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Shing Mun Reservoir, Tsuen Wan, Hong Kong

6. Tai Po Kau — Tai Po

A low-angle view of a sweet gum tree in Tai Po Kau Nature Reserve.
Tai Po Kau Nature Reserve has sweet gum trees, as well as a variety of other flora and fauna (© K.C. Lam via Flickr)

Originally called the Tai Po Kau Plantation, this 440-hectare nature reserve has a wide variety of flora. While the dominant tree is Chinese pine, there are sweet gum trees that typically change colour in autumn. The reserve is also home to wildlife such as birds, fish, frogs, and toads.

Tai Po Kau Nature Reserve, Tai Po, Hong Kong

7. Kau Tam Tso — Sheun Wan Tai Po

A sweet gum tree leaf on a tree in the village of Kau Tam Tso that’s changing colour.
The old Hakka village of Kau Tam Tso has sweet gum trees that turn red between November and January (© him9876 via Flickr)

Hikers on their way to Tiu Tang Lung during red-leaf season should stop at the old Hakka village of Kau Tam Tso. Here, you’ll get pictures of sweet gum trees at their glorious fall best away from the crowds of other popular autumn-tree spots in the city.

Kau Tam Tso, Shuen Wan Tai Po, Hong Kong

8. Lau Shui Heung Reservoir — Pat Sin Leng

People walking by the cypress trees at Lau Shui Heung Reservoir. The trees are reflected in the water.
The cypress trees reflected in the water of the Lau Shui Heung Reservoir make for stunning pictures (© John KU via Flickr)

This is a great alternative to Tai Tong as it’s less crowded and can be combined with a relatively easy hike to Hau Tok Reservoir. The water in the reservoir is quite calm, which means you can get stunning images of the cypress trees along the shore reflected on the mirror-like surface of the water.

Pat Sin Leng Country Park, Pat Sin Leng, Hong Kong

9. Kowloon Walled City Park — Kowloon City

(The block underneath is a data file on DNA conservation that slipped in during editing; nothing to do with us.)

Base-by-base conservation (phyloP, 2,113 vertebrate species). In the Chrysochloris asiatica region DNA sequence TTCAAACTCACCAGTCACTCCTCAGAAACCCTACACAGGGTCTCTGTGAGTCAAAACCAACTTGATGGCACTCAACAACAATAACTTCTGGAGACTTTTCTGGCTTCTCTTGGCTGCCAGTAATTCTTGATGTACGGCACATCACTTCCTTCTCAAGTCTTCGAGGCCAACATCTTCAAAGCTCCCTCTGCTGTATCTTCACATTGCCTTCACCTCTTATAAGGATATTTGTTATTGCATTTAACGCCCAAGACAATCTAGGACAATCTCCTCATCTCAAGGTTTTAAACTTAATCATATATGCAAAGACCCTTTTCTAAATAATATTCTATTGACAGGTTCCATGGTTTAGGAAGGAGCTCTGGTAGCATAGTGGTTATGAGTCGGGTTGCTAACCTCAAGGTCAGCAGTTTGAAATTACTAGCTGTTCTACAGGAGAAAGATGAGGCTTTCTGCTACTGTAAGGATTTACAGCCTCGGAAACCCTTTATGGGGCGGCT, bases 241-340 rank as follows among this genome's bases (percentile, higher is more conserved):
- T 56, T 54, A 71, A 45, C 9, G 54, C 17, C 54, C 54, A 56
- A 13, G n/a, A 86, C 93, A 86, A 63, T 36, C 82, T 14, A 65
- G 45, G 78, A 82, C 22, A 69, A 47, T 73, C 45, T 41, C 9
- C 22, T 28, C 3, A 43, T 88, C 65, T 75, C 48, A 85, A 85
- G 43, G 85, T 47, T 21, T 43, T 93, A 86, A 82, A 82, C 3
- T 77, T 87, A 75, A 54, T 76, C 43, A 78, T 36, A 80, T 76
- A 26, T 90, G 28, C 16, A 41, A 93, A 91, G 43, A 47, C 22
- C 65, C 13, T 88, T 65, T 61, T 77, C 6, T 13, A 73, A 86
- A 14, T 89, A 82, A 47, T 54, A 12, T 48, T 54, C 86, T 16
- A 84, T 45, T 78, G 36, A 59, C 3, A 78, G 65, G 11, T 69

Walkers in the Kowloon Walled City Park looking at the autumn leaves.
Visitors who come to Kowloon Walled City Park during red-leaf season can experience the changing colours of the leaves (© Jamie Lloyd via Flickr)

This park has a storied past as it is built on the site of the infamous Kowloon Walled City. It is now one of many green spaces in the city just north of Boundary Street, complete with walking and bike paths, a pavilion, as well as artifacts and plaques dedicated to the site’s historical significance. There is also a Red Leaf Path where you can experience the changing colours of the season, courtesy its queen crepe myrtle, mountain tallow, and copper leaf trees.

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Kowloon City, Hong Kong

10. Hong Kong Wetland Park — Tin Shui Wai

The bald cypress trees in the Hong Kong Wetland Park.
Bald cypress trees in the Hong Kong Wetland Park look their best in autumn (© Hong Kong Wetland Park via Facebook)

The main attractions of this park are the wetland habitats specially designed for waterbirds. And while the Wetland Park does have sweet gum trees, the bald cypress trees along Succession Walk are what make it worth visiting during red-leaf season as they lend the surroundings a distinctly melancholic beauty.

Wetland Park Road, Tin Shui Wai, Hong Kong

Header image credits: Ivan Lau via Flickr

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From the Middle East to the Far East and a couple of places in between, Anjali has lived in no fewer than seven cities in Asia, and has travelled extensively in the region. She worked as a lifestyle journalist in India before coming to Hong Kong, where her favourite thing to do is island-hopping with her daughter. You can check out her musings on motherhood, courtesy her Instagram profile.